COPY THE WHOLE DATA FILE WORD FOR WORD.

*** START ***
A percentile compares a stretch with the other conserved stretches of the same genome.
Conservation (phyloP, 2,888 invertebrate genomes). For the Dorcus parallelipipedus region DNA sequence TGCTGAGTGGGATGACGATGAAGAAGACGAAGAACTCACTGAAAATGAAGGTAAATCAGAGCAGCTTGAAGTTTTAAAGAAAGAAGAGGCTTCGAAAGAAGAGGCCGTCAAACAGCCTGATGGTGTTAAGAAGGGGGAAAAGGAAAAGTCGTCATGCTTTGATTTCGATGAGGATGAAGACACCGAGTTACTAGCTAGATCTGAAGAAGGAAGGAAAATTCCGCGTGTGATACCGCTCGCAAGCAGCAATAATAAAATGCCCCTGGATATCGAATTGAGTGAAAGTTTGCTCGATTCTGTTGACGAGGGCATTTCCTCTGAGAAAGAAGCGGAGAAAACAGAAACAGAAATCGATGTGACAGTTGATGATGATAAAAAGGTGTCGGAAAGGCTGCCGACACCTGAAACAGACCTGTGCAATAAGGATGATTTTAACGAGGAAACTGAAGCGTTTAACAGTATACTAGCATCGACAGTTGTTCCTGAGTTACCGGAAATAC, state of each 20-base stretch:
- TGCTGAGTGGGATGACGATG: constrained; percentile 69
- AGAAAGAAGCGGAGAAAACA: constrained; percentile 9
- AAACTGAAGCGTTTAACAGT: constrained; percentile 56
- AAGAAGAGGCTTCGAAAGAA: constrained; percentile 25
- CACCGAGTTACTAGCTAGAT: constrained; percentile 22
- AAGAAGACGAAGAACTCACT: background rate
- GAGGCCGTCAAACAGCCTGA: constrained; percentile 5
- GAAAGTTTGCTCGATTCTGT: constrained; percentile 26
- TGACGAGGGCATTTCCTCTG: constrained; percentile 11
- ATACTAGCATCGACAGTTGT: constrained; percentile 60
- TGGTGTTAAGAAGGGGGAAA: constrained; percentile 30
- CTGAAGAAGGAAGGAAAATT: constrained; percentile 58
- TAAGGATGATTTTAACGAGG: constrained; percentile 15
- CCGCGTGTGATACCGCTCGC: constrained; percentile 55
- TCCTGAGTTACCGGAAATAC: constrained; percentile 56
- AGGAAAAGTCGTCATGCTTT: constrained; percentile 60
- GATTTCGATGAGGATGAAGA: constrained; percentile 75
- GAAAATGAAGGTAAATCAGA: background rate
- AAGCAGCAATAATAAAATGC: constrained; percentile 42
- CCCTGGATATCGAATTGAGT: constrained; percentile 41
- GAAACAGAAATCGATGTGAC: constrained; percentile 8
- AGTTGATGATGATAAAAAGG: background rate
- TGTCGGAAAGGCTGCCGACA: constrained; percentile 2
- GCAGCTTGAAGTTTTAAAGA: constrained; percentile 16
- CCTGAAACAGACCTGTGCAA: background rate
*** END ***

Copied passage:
A percentile compares a stretch with the other conserved stretches of the same genome.
Conservation (phyloP, 2,888 invertebrate genomes). For the Dorcus parallelipipedus region DNA sequence TGCTGAGTGGGATGACGATGAAGAAGACGAAGAACTCACTGAAAATGAAGGTAAATCAGAGCAGCTTGAAGTTTTAAAGAAAGAAGAGGCTTCGAAAGAAGAGGCCGTCAAACAGCCTGATGGTGTTAAGAAGGGGGAAAAGGAAAAGTCGTCATGCTTTGATTTCGATGAGGATGAAGACACCGAGTTACTAGCTAGATCTGAAGAAGGAAGGAAAATTCCGCGTGTGATACCGCTCGCAAGCAGCAATAATAAAATGCCCCTGGATATCGAATTGAGTGAAAGTTTGCTCGATTCTGTTGACGAGGGCATTTCCTCTGAGAAAGAAGCGGAGAAAACAGAAACAGAAATCGATGTGACAGTTGATGATGATAAAAAGGTGTCGGAAAGGCTGCCGACACCTGAAACAGACCTGTGCAATAAGGATGATTTTAACGAGGAAACTGAAGCGTTTAACAGTATACTAGCATCGACAGTTGTTCCTGAGTTACCGGAAATAC, state of each 20-base stretch:
- TGCTGAGTGGGATGACGATG: constrained; percentile 69
- AGAAAGAAGCGGAGAAAACA: constrained; percentile 9
- AAACTGAAGCGTTTAACAGT: constrained; percentile 56
- AAGAAGAGGCTTCGAAAGAA: constrained; percentile 25
- CACCGAGTTACTAGCTAGAT: constrained; percentile 22
- AAGAAGACGAAGAACTCACT: background rate
- GAGGCCGTCAAACAGCCTGA: constrained; percentile 5
- GAAAGTTTGCTCGATTCTGT: constrained; percentile 26
- TGACGAGGGCATTTCCTCTG: constrained; percentile 11
- ATACTAGCATCGACAGTTGT: constrained; percentile 60
- TGGTGTTAAGAAGGGGGAAA: constrained; percentile 30
- CTGAAGAAGGAAGGAAAATT: constrained; percentile 58
- TAAGGATGATTTTAACGAGG: constrained; percentile 15
- CCGCGTGTGATACCGCTCGC: constrained; percentile 55
- TCCTGAGTTACCGGAAATAC: constrained; percentile 56
- AGGAAAAGTCGTCATGCTTT: constrained; percentile 60
- GATTTCGATGAGGATGAAGA: constrained; percentile 75
- GAAAATGAAGGTAAATCAGA: background rate
- AAGCAGCAATAATAAAATGC: constrained; percentile 42
- CCCTGGATATCGAATTGAGT: constrained; percentile 41
- GAAACAGAAATCGATGTGAC: constrained; percentile 8
- AGTTGATGATGATAAAAAGG: background rate
- TGTCGGAAAGGCTGCCGACA: constrained; percentile 2
- GCAGCTTGAAGTTTTAAAGA: constrained; percentile 16
- CCTGAAACAGACCTGTGCAA: background rate